Maybe... Maybe not! Everyone grieves in their own way and it is most unfair to decide how another should or will grieve.
While psychologists do feel that many people who have had a long time to prepare for a loss may have an easier psychological adjustment than those dealing with a sudden loss. 

But we are told also that people who have been through a long illness with a loved one are frequently physically and emotionally drained. They may even be more susceptible to illness themselves. Having been through weeks or months of stress they may have eaten and slept poorly. They may feel guilty for feeling relief from their heavy burden. Those desirous of helping the grieving in these circumstances should be willing to assist with feelings. They also could help the bereaved to reorganize their life without the deceased, to get needed rest and, when necessary, to become active again.

However, it is important not to push the bereaved to "get back to normal" too quickly.  The death of someone we love can change our lives drastically. There are often major decisions to be made following a death. The house may be too large, we may have a sudden loss of income, we may have to raise the children alone. Adjustment to these changes may force us to make major decisions at a time when we are already distressed emotionally and least able to make good decisions. We may feel rushed to make decisions simply to avoid memories.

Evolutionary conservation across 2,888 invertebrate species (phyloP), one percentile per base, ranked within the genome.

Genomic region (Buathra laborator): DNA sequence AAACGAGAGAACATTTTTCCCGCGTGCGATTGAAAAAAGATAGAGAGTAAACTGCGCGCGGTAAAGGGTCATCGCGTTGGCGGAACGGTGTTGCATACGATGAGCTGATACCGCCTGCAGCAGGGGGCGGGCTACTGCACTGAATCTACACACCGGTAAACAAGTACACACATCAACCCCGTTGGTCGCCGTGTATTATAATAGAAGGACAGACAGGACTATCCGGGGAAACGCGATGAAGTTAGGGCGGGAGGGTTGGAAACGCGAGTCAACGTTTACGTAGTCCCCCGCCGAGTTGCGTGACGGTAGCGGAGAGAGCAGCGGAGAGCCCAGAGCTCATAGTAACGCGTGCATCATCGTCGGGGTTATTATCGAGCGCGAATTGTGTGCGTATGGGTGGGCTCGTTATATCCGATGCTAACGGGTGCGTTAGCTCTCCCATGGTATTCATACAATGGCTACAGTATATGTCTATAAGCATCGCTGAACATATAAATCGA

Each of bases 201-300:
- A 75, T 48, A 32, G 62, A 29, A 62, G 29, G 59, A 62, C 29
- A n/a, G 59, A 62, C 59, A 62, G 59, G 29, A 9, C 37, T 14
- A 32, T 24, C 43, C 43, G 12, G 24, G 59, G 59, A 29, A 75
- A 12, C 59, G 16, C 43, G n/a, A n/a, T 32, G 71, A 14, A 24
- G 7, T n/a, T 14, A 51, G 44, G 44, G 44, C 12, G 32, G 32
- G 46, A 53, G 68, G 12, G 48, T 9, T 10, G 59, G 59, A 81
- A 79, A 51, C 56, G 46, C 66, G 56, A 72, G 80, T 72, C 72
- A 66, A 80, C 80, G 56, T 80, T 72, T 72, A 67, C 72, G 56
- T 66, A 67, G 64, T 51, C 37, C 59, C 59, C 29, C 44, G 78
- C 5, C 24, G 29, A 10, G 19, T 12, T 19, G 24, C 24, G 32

Good decision making requires that you take time, have all the facts before you and be rational not emotional. Anyone who is faced with major decisions because of a death in the family should take time, get rest and get good information and wait until your emotions have subsided.

Be sure to ask for help from qualified professionals before making any major decisions, especially while you are grieving. Your lawyer, accountant and therapist can all help you make good decisions, while you work towards "normal".

Children who have lost a parent may have a lot of questions about death. In addition they may feel insecure about life. They may wonder if death will strike again.

It is helpful to provide children with direct and honest answers. At the time of the funeral and visitation they should be allowed to participate in ceremonies if they wish. After the funeral children need to be given reassurance and love while the family adjusts to the loss.

It is not helpful to tell children that Daddy or Mommy went away or went to sleep. Such comments can be misinterpreted and the child might react by fearing sleep or being angry at the parent for leaving.

Often a child will ask something like, "Daddy, when will you get me a new Mommy?"

It is not unusual for a child to worry about a new mommy or daddy when his real concern is, "who will take care of me?" Security is vitally important to a child and the death of a parent shakes the core of that security. A child who loses a parent or other loved person needs lots of reassurance. They need to be told that they will receive love and care. A child may also need reassurance that others whom he counts on will not go away or die. There are, of course, other ways to reassure a child. 

Dependability, a reasonably stable routine, spending time together and support during feelings of loss are important. Children may not always communicate exactly what they mean but you will rarely fail them by giving them security and reassurance.

Some death and illness can leave us shattered and seeking meaning and purpose. The existential question of "why" which many ponder can become quite personal and be framed in personal terms as "why me".